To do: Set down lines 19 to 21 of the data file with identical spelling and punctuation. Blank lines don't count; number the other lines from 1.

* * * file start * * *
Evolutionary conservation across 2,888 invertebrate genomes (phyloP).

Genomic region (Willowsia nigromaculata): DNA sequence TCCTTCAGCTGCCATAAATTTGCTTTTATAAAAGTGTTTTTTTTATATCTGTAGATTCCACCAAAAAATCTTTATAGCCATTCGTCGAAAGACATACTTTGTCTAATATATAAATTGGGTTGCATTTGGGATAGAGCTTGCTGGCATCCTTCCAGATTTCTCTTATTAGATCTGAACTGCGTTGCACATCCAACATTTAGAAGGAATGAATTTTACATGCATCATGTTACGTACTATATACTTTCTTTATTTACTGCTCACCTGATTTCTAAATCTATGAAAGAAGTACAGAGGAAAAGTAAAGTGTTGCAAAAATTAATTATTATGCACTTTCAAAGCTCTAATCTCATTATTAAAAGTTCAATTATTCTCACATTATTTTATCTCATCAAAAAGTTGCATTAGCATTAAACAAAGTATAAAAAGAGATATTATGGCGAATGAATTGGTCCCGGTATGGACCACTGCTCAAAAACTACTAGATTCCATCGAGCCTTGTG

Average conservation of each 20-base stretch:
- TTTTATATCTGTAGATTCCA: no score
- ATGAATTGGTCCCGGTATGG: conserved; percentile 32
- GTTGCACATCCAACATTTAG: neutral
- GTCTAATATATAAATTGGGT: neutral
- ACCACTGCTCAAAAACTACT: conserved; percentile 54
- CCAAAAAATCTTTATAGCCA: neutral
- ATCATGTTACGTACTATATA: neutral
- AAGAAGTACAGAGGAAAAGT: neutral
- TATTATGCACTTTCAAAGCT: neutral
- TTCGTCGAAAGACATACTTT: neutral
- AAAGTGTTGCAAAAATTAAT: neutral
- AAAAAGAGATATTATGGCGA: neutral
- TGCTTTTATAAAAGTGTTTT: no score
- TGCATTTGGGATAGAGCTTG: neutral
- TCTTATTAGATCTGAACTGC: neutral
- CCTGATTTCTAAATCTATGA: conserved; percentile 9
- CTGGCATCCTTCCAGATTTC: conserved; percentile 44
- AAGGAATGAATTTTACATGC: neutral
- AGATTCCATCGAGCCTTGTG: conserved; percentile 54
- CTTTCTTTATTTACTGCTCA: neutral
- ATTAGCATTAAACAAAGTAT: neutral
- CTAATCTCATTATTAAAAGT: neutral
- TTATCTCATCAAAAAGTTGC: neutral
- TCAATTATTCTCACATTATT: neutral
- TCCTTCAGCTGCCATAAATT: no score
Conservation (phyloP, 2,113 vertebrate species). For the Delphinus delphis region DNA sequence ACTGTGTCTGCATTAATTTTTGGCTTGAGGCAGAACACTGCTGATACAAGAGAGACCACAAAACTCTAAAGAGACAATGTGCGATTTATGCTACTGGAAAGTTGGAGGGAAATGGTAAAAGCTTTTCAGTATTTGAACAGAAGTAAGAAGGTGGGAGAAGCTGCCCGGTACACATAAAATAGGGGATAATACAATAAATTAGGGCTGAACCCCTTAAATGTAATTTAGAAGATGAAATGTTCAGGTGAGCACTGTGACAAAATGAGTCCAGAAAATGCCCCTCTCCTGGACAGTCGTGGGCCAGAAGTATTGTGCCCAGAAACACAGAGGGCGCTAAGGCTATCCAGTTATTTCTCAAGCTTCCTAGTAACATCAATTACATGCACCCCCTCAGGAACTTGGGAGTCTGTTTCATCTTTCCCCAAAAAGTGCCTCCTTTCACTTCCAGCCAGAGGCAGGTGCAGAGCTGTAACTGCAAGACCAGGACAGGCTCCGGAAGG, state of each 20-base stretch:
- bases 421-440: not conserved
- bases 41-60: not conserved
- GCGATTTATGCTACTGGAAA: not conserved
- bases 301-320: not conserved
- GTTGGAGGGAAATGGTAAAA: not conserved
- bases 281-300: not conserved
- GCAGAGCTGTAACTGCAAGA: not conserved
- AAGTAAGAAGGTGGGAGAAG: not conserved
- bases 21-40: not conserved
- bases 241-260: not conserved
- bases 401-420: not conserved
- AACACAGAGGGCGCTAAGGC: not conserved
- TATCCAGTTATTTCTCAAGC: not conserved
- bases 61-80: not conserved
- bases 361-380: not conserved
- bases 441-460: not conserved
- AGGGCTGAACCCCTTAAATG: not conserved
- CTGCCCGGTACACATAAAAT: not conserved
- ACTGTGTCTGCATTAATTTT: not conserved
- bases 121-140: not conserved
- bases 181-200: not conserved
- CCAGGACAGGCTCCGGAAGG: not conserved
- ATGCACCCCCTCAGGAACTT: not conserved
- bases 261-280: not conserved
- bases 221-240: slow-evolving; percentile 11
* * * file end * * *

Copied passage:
- CCTGATTTCTAAATCTATGA: conserved; percentile 9
- CTGGCATCCTTCCAGATTTC: conserved; percentile 44
- AAGGAATGAATTTTACATGC: neutral